In addition to Izquierdo, the team includes David Guizar, 43, Josh Grunfeld, 23, and Ryan Edge, 28. The three work with Weinstock on everything, including photo shoot production, social media and creating and painting each bag.

“The difference with her is that she didn’t try and change me overnight. She just stuck around with us and opened our eyes, little by little.


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Grunfeld says he met Weinstock after trying several times to get sober from a long heroin addiction. Introduced by Edge, Weinstock took her typical no-nonsense approach to supporting Grunfeld.

"He said, 'Will you help me?'" Weinstock says. "I said, 'If you call me tonight at 10 o'clock sharp, I'll help you.' And I thought, 'There's no way this child is going to call me. I've been doing this for too long.' And at 10 o'clock sharp, my phone rang, and he has not left my side since."

Grunfeld says he has now been sober for more than six months as Weinstock has harnessed his artistic talent to create the graffiti group of bags.

"Josh came up with a lot of the graphics and words for this collection," says Weinstock of phrases such as "What a time to be alive," "Till the end" and "Love is infinite." The bags are made from elaphe skin, which is painted with acrylic and then treated.

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"He's been a huge asset. ... He's doing so well," Weinstock says of Grunfeld. "He gets paid hourly, and his work gets to be exposed and photographed. And this is a kid who spent a year-and-a-half at a time locked up for tagging. Can you imagine? He gets out, gets sober and now is getting paid to do what he loves to do."

Grunfeld also brought in his cousin, 22-year-old Eri Robinson, an artist who was unemployed. His work is featured on several custom leather bags being carried at high-end retailers, as well as Weinstock's boutique.

Weinstock says the response to the hand-painted bags has been positive from retailers such as the Webster, which recently opened a Costa Mesa store, and Browns in London, which will carry her resort pieces, which range from $830 to $2,472. (The collection is now available at Weinstock's boutique and online store, and will roll into other stores during the next month.)

Accessories designer Elisabeth Weinstock sells hand-painted bags including the Harbor Island, $830; the Malibu, $1,831; and the Belgravia (shown in large), $2,472.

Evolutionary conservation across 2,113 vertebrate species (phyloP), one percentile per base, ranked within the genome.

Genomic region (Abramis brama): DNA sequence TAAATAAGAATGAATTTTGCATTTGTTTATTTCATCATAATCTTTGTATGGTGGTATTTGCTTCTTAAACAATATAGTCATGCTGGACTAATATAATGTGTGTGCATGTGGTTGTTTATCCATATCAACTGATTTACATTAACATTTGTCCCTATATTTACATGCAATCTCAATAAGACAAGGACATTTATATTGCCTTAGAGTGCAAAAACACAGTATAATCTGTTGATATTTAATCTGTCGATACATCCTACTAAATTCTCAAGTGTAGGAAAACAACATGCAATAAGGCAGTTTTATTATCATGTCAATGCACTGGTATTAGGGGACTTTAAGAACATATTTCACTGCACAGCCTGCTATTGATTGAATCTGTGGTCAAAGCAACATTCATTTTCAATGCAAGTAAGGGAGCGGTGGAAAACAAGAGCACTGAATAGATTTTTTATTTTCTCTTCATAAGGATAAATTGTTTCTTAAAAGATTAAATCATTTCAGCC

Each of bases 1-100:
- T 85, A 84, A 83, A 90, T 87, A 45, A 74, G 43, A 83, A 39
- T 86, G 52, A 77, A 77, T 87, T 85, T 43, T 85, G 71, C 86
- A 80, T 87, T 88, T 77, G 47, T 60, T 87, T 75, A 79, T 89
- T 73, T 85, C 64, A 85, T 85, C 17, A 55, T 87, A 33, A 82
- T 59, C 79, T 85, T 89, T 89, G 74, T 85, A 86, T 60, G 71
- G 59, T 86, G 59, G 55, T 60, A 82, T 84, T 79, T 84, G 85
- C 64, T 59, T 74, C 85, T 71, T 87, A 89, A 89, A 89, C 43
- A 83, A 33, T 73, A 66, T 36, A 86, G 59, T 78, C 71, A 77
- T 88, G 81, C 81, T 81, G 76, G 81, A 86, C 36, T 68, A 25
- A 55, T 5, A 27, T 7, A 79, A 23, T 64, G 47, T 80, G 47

Accessories designer Elisabeth Weinstock sells hand-painted bags including the Harbor Island, $830; the Malibu, $1,831; and the Belgravia (shown in large), $2,472. (Elisabeth Weinstock)

L.A.-area retailer Maxfield has been selling Weinstock's pieces before she officially had a collection, says Maxfield's buying director Sarah Stewart, and she will stock the resort pieces as well.

"I love the story of recovery behind the collection and that it is being done by a group of young, emerging artists," Stewart says. "Clients will appreciate that the graffiti is hand-painted individually and each piece is unique."

The fact that the provenance of each piece is unconventional is not lost on Weinstock or others in her office.

"We have nothing in common. I come from a completely different background," says Belén Hormaeche, Weinstock's creative director and a former senior buyer of ready-to-wear at Net-a-Porter, of working with the team. "But this has brought us together. They're so interesting, bright, talented, really sweet and not what you'd expect, you know? The craziest, most fascinating people walk through these doors. You never know what you're gonna get."

This swirl of energy and activity is evident inside Weinstock's store on a regular basis, but it was particularly evident on an autumn day when portraits were being taken for this story.

Izquierdo, Guizar and Edge were awkwardly trying to assemble into the perfect formation behind Weinstock, looking a bit uneasy at having their pictures taken. Suddenly, Edge broke the silence with a chuckle, saying, "We look like a family."

No one seemed to disagree.